Revisiting the half-forgotten episodes of 1857 when we almost embraced freedom
Today is May 12, the day in 1867 when the British fugitives from Delhi were hurrying on their way to Karnal or some other nearby town. “The four children of Captain William Wallace were spirited away by a faithful khansama and found their way to Meerut. The merchant James Morley, whose family had been killed in his house in the Kashmiri Bazaar, put on a petticoat and veil belonging to the wife of his old dhobi, and following the dhobi, as he drove a bullock laden with old clothes through one of the city gates, managed to reach Kurnaul road,” says Christopher Hibbert in his book “The Great Mutiny of 1857”. A lady, said a fellow-survivor, put on a pagri and, dressed as a villager, with a small hookah in hand, made her way out of town but was recognised by her ex-cook who wanted to make the amply-built memsahib his second wife. But she gave him the slip at night and somehow reached Flagstaff Tower on the Ridge. A girl, who had been disguised as a rustic boy was kidnapped on her way to Sonepat by a group of eunuchs who planned to sell the youngster to a gay zamindar. When the man discovered that the “boy” was actually a girl, he told his sister to take care of her until such time as he could secure ransom for her release. All this happened 157 years ago but still comes to mind as one wanders over Delhi to piece together quaint events of which the nikaah of a sepoy with the wife of a “sahib” he had killed is an amazing one, indeed. The cannonading marks on the walls of the Kashmere Gate and the fierce attack on Mori Gate, where the Maulvi of Faizabad, Ahmedullah Shah stayed before the outbreak on his arrival from Agra, are vivid memories. It is said that the tall, gaunt long-bearded Maulvi “with coarse hair falling on his naked shoulders” and the same hypnotic gaze as that of the latter-day Mehdi of Sudan, however, did not stay here for long and moved to the denser locality of Bara Hindu Rao and finally the Jama Masjid where, according to old-timers, he was seen in the evenings; vehemently trying to convince namazis to throw off the British yoke.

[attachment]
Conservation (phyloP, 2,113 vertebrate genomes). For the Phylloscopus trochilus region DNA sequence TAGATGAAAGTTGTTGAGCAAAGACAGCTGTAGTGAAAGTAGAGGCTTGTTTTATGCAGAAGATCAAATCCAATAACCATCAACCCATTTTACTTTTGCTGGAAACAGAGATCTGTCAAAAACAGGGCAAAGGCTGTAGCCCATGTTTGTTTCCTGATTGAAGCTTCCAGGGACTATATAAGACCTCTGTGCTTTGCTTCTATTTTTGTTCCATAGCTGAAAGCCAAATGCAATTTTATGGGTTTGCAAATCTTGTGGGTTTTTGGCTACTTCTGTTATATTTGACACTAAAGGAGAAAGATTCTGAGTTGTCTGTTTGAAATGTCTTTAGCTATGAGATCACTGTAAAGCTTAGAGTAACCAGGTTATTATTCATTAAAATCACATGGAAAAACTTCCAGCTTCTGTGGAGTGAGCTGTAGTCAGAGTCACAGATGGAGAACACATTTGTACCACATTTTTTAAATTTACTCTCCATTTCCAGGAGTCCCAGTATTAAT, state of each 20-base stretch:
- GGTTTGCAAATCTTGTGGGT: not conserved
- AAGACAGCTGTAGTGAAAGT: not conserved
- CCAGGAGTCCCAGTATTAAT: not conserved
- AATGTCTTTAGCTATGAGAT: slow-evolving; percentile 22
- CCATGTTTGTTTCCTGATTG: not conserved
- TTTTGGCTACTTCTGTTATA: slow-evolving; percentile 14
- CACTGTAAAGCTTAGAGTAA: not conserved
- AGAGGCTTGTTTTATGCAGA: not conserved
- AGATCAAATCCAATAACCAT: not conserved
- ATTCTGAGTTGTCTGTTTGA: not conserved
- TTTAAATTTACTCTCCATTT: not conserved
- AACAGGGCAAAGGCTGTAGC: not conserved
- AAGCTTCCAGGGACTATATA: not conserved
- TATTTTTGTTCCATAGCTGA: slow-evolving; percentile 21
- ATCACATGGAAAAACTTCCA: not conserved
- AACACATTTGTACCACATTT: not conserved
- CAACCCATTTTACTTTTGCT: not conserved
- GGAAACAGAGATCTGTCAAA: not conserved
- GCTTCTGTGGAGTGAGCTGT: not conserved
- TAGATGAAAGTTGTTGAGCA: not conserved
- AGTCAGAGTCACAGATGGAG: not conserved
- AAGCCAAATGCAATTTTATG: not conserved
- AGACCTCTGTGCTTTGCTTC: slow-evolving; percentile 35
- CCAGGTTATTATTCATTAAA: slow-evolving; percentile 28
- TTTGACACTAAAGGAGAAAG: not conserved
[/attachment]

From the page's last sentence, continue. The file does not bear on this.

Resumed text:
In Ballimaran the haveli of Hakim Ahsanullah Khan can still be seen with its old ambience preserved. The hakim was not only the personal doctor of Bahadur Shah Zafar but also his closest adviser. Some distance away at Lal Kuan is the Zeenat Mahal, ancestral home of the emperor’s youngest wife now turned into a school, and not far from it Mubarak Masjid built by the Bibi of Gen Ochterlony. An ex-dancing girl she later married a Mughal soldier, Wilayat Khan and took active part in the First War of Independence.
In Karol Bagh, Rao Tula Ram School is a reminder of the brave ruler of Rewari whose ancestor, Rao Tej Singh sided with Scindia at the Battle of Patparganj in 1803, which Lord Lake won for the British. After Tula Ram’s defeat at the battle of Narnaul in November 1857, the gallant ruler joined Tantya Tope and in 1862 escaped to Russia. Another hero of the Revolt was Raja Nahar Singh of Ballabgarh who blocked the road to Delhi. This “Barrier of Delhi”, admitted Sir John Lawrance to the Governor-General Lord Canning, was very difficult to break unless “we receive reinforcements from China or England”.
According to Purushottam Salvi’s book, “A Long Drawn War of Freedom”, Nahar Singh tried to persuade Bahadur Shah to take refuge in Ballabhgarh but the emperor refused and was captured at Humayun’s tomb. However, Nahar Singh avenged the death of Zafar’s sons and grandson at the hands of Hodson by killing a large number of firangi soldiers. Eventually Nahar Singh was captured and hanged on his 35th birthday, September 21, 1858.
One prince who escaped the vengeful British was Feroz Shah, who had been away on Haj when the Revolt broke out. On his way to Delhi on August 26, 1857, the troops in Gwalior pleaded with him to lead them. The prince agreed and captured Dhar but was later defeated and, after joining Tope, managed to escape to Nepal. His not so fortunate younger brother was Mirza Nasir-ul-Mulk who became a cripple and was reduced to begging. Besides the more famous events of 1857, these remain half-forgotten episodes of those tumultuous times when Independence was almost achieved by the rebel sepoys.